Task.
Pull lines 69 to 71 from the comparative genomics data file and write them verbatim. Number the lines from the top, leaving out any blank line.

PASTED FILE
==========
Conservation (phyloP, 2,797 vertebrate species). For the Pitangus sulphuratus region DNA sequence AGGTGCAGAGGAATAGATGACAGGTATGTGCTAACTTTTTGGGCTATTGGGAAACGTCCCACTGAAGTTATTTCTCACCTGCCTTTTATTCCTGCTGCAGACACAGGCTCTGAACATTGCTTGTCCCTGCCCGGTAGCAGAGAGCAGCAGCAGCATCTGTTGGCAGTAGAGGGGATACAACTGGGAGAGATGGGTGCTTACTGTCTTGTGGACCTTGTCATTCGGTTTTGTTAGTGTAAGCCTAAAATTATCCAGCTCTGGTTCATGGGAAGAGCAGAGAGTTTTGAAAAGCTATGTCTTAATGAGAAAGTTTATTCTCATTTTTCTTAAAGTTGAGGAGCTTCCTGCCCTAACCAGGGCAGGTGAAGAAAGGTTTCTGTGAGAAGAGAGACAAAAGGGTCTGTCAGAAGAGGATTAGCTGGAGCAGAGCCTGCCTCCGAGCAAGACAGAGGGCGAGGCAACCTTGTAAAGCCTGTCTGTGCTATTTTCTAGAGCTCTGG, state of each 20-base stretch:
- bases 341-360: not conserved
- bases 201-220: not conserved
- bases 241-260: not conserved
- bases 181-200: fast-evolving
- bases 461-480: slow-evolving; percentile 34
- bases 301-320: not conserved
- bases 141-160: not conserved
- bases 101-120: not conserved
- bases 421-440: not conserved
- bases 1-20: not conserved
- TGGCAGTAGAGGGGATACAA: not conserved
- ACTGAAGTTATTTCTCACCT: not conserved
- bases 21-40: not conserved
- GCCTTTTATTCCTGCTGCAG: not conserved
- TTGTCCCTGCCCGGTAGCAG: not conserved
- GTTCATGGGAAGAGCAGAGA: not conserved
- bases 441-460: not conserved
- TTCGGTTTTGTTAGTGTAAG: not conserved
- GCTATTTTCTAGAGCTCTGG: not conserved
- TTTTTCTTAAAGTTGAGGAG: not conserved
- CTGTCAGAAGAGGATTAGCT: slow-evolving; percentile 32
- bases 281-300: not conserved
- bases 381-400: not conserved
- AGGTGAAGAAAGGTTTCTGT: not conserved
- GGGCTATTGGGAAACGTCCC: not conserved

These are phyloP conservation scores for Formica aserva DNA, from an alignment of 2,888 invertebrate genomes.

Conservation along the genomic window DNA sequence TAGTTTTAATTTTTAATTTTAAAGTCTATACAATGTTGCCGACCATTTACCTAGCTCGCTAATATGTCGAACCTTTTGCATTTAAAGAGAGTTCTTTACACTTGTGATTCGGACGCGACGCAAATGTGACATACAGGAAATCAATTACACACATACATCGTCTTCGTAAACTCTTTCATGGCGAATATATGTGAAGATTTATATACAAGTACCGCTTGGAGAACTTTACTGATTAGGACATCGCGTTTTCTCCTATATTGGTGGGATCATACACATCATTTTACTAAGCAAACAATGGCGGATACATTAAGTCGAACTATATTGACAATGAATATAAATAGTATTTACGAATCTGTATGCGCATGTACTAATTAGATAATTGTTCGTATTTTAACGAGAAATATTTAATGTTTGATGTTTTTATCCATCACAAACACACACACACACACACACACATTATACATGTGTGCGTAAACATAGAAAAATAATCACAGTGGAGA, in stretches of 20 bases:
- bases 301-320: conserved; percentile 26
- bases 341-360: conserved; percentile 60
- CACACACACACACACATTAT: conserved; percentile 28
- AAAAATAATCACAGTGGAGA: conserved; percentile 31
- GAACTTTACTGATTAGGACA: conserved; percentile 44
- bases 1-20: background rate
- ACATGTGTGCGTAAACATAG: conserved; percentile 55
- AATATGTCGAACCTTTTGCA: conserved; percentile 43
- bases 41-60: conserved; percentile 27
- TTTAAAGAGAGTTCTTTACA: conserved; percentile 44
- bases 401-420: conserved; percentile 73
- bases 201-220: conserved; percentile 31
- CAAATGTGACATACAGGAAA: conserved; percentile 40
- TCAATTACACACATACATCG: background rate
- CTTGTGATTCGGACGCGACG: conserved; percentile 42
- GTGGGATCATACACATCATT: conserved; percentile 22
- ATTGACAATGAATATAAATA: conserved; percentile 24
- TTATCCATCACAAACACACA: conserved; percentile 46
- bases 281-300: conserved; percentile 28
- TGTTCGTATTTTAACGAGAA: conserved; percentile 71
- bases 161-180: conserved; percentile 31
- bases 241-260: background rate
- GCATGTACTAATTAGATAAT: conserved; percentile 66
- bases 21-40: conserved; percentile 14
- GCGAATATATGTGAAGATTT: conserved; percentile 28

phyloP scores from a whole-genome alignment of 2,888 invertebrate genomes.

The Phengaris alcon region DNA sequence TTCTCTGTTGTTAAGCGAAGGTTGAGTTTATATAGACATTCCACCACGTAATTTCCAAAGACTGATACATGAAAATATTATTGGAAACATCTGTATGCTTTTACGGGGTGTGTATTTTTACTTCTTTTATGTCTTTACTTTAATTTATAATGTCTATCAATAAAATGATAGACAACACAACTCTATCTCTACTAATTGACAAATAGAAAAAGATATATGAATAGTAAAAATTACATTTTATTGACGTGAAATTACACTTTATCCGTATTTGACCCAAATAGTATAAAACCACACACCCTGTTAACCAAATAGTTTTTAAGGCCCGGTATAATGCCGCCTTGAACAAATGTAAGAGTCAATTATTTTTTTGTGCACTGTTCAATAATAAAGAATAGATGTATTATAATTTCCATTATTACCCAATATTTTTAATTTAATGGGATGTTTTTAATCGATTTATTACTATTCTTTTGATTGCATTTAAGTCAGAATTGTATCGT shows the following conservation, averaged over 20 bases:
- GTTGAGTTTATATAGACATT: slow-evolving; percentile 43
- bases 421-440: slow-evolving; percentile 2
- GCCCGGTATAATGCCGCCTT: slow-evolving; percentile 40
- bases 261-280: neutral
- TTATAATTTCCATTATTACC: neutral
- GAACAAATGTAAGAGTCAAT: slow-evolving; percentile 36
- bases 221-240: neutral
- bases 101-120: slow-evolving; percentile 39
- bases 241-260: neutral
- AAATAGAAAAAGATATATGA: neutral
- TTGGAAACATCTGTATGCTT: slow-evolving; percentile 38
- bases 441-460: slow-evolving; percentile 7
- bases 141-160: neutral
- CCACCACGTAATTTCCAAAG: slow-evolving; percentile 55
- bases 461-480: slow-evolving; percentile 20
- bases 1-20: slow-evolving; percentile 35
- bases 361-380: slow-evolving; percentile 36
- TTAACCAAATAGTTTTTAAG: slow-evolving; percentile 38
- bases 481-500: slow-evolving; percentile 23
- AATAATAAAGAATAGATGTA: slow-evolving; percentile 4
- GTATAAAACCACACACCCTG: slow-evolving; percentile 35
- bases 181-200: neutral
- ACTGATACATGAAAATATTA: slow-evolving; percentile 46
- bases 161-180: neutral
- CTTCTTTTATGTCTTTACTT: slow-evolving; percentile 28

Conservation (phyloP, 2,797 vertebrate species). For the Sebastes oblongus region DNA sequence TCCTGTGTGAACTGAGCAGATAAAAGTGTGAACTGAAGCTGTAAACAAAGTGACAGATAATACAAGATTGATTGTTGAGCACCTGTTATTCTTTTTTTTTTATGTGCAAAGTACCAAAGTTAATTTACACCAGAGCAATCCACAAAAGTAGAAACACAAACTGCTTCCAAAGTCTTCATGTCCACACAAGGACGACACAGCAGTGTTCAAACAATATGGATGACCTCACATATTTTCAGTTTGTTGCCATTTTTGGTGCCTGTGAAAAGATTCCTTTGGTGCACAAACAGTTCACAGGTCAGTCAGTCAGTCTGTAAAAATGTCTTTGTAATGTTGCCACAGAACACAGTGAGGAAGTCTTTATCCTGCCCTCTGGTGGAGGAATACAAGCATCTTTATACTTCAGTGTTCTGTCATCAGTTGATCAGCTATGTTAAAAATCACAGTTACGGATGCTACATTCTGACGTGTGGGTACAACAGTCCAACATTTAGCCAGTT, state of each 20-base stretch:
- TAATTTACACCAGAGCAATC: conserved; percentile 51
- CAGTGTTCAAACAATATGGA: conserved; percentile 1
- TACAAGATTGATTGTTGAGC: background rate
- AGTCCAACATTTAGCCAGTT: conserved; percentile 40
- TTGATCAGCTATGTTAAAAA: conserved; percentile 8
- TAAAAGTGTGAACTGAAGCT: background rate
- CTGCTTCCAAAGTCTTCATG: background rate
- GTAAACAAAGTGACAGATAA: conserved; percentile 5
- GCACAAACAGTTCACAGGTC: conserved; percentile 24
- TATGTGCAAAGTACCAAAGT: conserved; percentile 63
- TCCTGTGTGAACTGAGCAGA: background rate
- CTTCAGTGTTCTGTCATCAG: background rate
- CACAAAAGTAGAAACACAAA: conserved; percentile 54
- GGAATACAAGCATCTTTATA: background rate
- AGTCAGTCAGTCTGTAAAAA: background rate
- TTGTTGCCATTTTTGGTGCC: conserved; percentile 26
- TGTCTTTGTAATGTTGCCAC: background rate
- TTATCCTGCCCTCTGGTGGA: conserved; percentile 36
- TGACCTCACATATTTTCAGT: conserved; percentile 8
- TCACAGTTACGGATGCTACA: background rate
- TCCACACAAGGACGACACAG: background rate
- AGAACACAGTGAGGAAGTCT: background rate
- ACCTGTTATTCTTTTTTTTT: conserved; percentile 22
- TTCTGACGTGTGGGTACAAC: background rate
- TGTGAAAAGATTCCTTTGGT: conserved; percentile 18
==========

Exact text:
- CCACCACGTAATTTCCAAAG: slow-evolving; percentile 55
- bases 461-480: slow-evolving; percentile 20
- bases 1-20: slow-evolving; percentile 35